George Floyd Murder Trial Starts, Ex-Police Officer Derek Chauvin Shows His Face In Court To Fight Charges That Could Send Him To Prison!

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Source: MEGA

Mar. 30 2021, Updated 12:25 a.m. ET

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Derek Chauvin, the former Minneapolis police officer charged with the murder of George Floyd, appeared in court for his first day of trial and is attempting to argue he did nothing wrong in an effort to avoid a prison sentence. 

The highly anticipated trial started off with an intense showdown between prosecutors and Chauvin’s legal team. The prosecutors started by presenting their arguments to the jury. 

Prosecuting attorney Jerry Blackwell argued the former police officer committed homicide during Floyd’s arrest. He said the footage from the scene lays it out clear to anyone who views it. 

Blackwell spoke of the viral video of Floyd’s murder that led to worldwide protests demanding police reform. 


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He spoke to the jury members telling them, “You can believe your eyes, that it's a homicide. You can believe your eyes. You’ll be able to hear his voice get deeper and heavier his words further apart, his respiration is more shallow. You'll see him when he goes unconscious, and you'll be able to see the uncontrollable shaking he’s doing when he’s not breathing anymore.”

Chauvin’s attorney, Eric Nelson, said his client did nothing wrong. He told the jury the ex-officer “did exactly what he had been trained to do."

He added, "The use of force is not attractive, but it is a necessary component of policing. Nelson told the jury Floyd caused his own death. He accused Floyd of being drunk and under the influence of drugs during the arrest. 

Chauvin’s lawyer said when police approached Floyd he put “drugs in his mouth” to hide them. He said the autopsy showed he had meth and fentanyl in him at the time of the death. 

The trial will resume tomorrow. Behind the scenes, prosecutors and Chauvin’s lawyers went at it over evidence before the trial started.

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  According to court documents obtained by Radar, the prosecutors demanded the court grant their motion to “exclude any characterization of George Floyd’s subjective, internal motivations.” 

The motion read, “In particular, both sides should be permitted to state that, based on MPD policy and his training, Defendant should have (or not) perceived Mr. Floyd to be unable to comply due to a medical condition, a behavioral crisis, or the influence of drug or alcohol use.”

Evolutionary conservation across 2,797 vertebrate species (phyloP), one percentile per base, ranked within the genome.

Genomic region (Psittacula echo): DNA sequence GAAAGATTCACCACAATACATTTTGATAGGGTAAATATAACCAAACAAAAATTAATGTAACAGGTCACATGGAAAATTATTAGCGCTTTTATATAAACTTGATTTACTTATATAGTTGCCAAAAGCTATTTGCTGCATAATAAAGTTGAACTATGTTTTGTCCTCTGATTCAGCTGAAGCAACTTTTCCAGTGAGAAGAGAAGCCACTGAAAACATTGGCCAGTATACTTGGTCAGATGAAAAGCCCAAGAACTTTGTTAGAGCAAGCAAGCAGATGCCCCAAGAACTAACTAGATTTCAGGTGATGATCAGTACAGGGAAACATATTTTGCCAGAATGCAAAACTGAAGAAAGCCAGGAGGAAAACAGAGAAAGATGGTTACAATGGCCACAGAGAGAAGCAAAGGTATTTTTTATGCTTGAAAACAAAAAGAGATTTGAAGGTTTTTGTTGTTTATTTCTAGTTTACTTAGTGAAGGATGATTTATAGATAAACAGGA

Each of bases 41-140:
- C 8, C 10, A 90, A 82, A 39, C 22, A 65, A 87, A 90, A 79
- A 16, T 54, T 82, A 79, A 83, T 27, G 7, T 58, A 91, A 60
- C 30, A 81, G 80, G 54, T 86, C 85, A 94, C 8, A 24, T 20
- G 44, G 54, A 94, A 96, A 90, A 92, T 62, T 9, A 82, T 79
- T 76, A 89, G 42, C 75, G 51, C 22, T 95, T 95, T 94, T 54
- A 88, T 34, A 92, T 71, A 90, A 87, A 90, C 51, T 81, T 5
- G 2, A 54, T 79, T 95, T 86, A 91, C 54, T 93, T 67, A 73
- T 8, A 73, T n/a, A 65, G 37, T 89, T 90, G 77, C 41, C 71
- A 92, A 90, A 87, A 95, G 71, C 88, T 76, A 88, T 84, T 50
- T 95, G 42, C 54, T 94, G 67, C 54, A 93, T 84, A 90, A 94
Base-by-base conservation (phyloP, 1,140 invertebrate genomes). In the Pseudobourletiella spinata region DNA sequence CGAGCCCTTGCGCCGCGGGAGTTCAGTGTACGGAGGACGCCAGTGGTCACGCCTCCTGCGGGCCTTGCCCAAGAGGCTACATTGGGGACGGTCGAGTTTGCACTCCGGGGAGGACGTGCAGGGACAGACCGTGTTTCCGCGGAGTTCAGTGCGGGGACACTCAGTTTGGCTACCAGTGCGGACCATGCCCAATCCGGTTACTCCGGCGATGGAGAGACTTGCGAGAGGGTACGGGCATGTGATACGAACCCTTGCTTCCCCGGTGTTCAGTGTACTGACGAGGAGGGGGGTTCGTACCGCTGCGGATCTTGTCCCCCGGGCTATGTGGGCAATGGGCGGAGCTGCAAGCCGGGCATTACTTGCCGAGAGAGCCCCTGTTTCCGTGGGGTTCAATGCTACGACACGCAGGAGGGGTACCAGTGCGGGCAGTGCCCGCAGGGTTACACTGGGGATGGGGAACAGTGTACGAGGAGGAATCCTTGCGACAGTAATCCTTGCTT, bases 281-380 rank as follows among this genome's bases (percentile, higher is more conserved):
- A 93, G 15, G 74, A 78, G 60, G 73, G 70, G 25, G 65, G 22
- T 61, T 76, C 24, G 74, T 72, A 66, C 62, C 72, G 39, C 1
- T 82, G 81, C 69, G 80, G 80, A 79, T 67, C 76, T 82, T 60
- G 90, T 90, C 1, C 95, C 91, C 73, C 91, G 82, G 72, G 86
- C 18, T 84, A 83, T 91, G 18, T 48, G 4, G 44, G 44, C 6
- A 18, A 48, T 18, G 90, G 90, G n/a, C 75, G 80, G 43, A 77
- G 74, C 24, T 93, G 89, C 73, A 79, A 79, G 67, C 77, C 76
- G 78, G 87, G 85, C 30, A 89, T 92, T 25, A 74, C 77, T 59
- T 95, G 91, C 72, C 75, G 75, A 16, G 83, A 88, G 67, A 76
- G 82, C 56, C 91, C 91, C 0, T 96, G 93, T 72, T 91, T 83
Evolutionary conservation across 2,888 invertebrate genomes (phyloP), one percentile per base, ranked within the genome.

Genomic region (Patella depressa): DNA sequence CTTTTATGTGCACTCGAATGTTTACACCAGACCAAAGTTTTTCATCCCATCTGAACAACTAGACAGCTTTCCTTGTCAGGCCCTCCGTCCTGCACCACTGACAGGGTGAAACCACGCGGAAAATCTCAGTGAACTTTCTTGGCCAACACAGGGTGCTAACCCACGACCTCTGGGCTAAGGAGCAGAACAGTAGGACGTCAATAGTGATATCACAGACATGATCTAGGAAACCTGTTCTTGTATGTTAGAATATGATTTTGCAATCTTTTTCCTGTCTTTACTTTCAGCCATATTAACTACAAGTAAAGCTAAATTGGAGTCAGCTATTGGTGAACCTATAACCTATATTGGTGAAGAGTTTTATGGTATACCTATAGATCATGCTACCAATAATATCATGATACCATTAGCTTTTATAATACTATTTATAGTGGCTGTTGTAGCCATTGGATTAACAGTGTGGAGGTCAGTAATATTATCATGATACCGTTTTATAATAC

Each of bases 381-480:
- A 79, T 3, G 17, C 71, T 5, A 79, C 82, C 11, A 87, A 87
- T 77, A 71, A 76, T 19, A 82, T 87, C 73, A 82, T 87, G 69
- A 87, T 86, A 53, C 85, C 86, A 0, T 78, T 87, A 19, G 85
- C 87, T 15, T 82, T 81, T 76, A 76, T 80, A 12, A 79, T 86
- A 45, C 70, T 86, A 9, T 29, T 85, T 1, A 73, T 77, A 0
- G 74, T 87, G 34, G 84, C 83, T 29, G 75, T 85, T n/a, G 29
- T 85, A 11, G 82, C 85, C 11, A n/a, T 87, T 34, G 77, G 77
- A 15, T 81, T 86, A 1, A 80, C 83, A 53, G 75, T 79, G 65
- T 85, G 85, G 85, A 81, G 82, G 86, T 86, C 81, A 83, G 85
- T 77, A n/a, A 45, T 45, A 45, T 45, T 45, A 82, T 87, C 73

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Source: Hennepin County Sheriff's Office
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The incident that resulted in Floyd’s death went down on May 25, 2020. The Minneapolis Police originally responded to an alleged forgery in progress. Floyd was accused of buying a pack of cigarettes with a counterfeit $20 bill. 

The officers arrived at the scene and found Floyd sitting with two other men in a parked car. Officer Thomas Lane pulled his gun on Floyd and ordered him to show his hands. 

The body camera footage reportedly shows Floyd being cooperative with officers at the start and apologizing to the police as they approached him. Two officers placed Floyd in handcuffs. 

As the officers attempted to place Floyd into the police car there was a scuffle between the parties. At some point, Chauvin entered the picture and forcefully slammed Floyd to the ground, and placed his knee on his neck. 

The autopsy noted his knee was on Floyd’s neck for over 8 minutes.

Video from the scene showed Floyd pleading “I can’t breathe” as four officers did nothing. The other officer, Tou Thao, was seen scolding bystanders and telling them to back off while they cried for Floyd to be helped. 

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Source: CourtTV

Two other officers, Thomas Lane and J. Alexander Kueng, were involved in the arrest but not seen in the video.

All four officers were fired following Floyd’s death. Chauvin was arrested and is facing charges of second-degree murder and manslaughter. The three other officers, J. Alexander Kueng, Tou Thao, and Thomas K. Lane, have been charged with aiding and abetting second-degree murder and aiding and abetting second-degree manslaughter.

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